The Mughal Peacock Throne
Tourists visiting the Taj Mahal have been shortchanged. What they get to see is not the most expensive creation of Mughal India. Something that cost twice as much and seven years to make is now only available in sketches and miniature paintings in the archives of our museums. We have all heard of Nadir Shah and his loot of the Peacock Throne in 1739. Yet our knowledge of the throne that cost Shah Jahan 10 million rupees and was commissioned on the first day of his rule remains vague.
K. R. N. Swamy, who writes on India’s heritage, says that while scores of books detail the history, workmanship and evaluation of the Taj Mahal, there is no single book devoted solely to the Peacock Throne in any of the famous repositories of world knowledge.
The value of history lies in its continuity. The history that we can see around us is important for two reasons: in terms of the vividness that it lends to our collection of memories and in terms of lending authenticity to what we have heard or read. However, for historians engaged in writing about something we all have something to say about, this is an overwhelming challenge.
For Swamy, the search for the elusive Mughal Peacock Throne was a challenge as demanding and as full of mystery as "the search for the holy grail". After five years of rigorous research in India and abroad, Swamy came up with the reference anthology book in 1993—Peacock Thrones of the World, a 372-page book with 23 Mughal miniatures.
And 10 years later, Swamy with the help of his journalist daughter, Meera Ravi, produced an abridged version of his earlier work for the general reader—28 pages with eight Mughal miniatures. Based on a detailed and extremely well researched original volume, the abridged version reads like a fairy tale. This is a book that narrates the story of a throne, its idea, its making, the jewels it was studded with, the place where it was kept and its importance to the one who sat on it.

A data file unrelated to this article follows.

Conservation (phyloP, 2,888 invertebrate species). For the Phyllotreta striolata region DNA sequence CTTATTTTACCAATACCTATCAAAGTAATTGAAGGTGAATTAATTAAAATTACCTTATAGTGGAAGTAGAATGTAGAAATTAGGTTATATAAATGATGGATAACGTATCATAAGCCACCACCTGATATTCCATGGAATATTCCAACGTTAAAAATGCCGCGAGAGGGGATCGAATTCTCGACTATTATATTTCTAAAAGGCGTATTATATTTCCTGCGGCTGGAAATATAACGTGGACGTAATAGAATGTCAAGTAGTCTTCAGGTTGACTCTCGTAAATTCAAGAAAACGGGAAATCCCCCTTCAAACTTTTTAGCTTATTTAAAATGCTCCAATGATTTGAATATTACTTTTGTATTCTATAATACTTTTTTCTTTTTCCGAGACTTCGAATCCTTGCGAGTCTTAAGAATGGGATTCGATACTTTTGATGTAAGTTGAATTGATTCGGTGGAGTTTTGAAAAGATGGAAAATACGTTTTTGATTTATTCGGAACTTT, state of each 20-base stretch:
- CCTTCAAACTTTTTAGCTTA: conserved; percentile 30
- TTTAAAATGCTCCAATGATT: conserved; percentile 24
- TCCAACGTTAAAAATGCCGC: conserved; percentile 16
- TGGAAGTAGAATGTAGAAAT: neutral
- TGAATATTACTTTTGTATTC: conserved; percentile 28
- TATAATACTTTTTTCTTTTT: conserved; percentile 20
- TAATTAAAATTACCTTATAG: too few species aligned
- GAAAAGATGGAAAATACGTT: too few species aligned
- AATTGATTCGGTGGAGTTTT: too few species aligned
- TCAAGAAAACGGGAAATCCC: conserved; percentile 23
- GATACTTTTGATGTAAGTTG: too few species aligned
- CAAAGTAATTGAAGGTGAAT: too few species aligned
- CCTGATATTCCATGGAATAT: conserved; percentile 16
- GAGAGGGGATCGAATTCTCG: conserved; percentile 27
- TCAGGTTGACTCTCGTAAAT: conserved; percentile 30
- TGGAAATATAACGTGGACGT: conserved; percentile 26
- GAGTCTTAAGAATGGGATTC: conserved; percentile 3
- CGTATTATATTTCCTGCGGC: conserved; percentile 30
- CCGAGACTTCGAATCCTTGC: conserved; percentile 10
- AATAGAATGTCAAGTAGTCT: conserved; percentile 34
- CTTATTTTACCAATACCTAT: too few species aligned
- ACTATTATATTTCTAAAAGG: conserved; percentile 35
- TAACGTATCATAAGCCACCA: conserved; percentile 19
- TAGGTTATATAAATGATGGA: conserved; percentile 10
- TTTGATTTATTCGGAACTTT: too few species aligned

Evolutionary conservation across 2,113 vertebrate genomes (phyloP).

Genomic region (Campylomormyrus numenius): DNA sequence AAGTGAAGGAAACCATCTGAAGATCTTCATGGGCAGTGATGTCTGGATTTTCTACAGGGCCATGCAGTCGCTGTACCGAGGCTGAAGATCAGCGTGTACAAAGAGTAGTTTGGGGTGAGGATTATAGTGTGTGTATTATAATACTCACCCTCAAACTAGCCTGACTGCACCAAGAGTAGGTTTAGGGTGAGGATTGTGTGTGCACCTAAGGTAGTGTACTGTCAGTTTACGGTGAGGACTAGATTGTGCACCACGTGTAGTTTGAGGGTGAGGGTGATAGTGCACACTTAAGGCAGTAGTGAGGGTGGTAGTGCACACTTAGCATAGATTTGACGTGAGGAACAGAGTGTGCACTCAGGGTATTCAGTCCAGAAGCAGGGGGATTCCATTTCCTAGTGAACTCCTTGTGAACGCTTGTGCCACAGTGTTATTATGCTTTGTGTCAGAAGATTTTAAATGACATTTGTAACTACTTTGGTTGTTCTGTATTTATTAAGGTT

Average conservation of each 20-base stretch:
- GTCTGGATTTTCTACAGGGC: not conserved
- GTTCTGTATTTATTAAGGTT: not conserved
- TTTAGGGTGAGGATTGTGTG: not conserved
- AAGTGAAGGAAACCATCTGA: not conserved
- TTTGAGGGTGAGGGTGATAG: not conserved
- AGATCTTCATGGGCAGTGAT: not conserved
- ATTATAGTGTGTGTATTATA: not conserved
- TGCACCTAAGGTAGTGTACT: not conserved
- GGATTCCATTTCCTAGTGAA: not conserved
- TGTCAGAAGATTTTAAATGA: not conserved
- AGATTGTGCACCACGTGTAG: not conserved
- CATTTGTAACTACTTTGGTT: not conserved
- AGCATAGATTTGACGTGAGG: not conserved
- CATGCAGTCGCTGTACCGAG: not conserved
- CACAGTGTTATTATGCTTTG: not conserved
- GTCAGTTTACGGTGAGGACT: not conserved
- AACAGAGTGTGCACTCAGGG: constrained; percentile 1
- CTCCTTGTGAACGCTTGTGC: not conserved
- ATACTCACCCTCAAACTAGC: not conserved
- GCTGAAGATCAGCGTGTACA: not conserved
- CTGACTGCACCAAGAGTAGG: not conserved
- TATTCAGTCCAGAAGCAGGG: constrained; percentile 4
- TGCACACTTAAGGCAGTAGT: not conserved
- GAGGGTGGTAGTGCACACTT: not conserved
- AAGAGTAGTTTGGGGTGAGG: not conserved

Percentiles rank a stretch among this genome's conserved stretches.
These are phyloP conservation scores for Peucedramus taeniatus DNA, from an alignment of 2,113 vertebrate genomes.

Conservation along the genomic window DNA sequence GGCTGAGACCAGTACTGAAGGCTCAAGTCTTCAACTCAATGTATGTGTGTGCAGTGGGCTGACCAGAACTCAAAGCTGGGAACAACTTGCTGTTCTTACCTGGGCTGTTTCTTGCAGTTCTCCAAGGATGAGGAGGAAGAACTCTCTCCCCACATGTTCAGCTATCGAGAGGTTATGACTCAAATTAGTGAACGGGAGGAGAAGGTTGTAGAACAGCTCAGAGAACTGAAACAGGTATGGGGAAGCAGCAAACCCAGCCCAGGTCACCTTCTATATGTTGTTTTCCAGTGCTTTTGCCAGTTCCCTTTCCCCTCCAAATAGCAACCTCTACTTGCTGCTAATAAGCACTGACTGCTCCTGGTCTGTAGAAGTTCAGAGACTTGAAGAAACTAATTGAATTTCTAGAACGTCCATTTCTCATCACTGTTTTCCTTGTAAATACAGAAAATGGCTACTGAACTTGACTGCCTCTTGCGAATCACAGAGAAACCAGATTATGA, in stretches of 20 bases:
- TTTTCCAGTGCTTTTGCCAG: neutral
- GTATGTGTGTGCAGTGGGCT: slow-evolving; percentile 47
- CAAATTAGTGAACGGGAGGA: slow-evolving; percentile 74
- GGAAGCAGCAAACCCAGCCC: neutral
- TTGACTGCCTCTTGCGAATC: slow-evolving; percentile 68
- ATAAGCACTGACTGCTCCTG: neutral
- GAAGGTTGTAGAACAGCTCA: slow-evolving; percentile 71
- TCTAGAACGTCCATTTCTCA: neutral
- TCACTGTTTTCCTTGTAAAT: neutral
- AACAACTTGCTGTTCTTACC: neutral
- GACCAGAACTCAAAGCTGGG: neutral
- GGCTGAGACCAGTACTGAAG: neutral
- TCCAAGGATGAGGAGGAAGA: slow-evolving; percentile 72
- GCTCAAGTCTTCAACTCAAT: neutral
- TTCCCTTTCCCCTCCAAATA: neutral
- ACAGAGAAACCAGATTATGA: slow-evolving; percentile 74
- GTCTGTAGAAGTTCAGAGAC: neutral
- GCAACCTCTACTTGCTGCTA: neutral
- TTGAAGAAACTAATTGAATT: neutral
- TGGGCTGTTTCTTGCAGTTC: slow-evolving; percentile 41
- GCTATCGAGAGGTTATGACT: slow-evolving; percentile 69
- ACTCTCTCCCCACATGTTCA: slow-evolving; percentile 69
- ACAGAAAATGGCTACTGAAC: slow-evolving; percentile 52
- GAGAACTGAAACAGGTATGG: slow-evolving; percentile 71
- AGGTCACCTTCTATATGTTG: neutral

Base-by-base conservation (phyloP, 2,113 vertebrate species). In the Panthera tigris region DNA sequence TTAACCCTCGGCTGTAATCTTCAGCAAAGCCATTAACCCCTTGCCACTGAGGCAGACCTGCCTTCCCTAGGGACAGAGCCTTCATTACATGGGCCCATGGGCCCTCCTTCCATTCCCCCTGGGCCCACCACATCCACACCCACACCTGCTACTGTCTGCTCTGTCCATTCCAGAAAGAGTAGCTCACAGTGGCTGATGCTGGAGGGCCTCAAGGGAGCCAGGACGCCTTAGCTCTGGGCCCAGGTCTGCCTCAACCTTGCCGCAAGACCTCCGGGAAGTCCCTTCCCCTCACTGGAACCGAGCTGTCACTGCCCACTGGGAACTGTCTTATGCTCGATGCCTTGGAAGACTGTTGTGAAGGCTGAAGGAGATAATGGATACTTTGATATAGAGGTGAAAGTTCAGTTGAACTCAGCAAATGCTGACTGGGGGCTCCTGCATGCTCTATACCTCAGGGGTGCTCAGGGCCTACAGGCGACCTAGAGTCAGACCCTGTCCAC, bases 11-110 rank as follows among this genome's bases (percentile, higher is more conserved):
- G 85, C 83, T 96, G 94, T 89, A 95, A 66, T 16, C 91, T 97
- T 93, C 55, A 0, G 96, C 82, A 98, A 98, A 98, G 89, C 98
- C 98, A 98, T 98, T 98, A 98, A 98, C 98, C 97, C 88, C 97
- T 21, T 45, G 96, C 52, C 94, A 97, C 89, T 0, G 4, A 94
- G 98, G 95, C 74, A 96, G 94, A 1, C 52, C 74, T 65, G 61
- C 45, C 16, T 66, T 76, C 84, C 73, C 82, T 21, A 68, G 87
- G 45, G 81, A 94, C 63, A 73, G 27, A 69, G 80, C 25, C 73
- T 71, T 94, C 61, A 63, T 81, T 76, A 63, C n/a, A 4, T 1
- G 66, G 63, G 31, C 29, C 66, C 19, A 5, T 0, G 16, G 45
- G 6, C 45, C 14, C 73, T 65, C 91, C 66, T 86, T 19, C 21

Even as the editors give minute details of the throne (even the throne’s estimated cost in 2003), they manage to keep alive the romance of its imagined beauty. Eyewitness accounts of the throne’s grandeur by poets and writers lend a magical quality to the object of Swamy’s research.
The Peacock Throne was to witness the most turbulent period of the Mughal empire and Swamy tells this story with the finesse. We get a ringside view of the machinations minus the dryness that pervade an academic tome. Yet the sources are impeccable and translations scrupulous.
We read the racy script of Aurangzeb’s takeover and the clever escape of Shivaji. The next story has a familiar ring to it: incompetent sovereigns, scheming regents and scheming bellicose foreign raiders.
Nadir Shah rolled into India unopposed because he pretended to be chasing Afghan rebels across the border. We see large ill-trained armies outclassed on home turf by a smaller, much better trained army.
To the Afghans, the Peacock Throne was nothing but a spoil of war and that is how they treated it. Today, the world is deprived of the most expensive creation of a jewel ever undertaken.
The book ends with a large index of notes and references and bibliography. The Peacock Throne may have dwarfed the Taj in magnificence had not dwarves been ruling the country in the years that followed the Mughal period.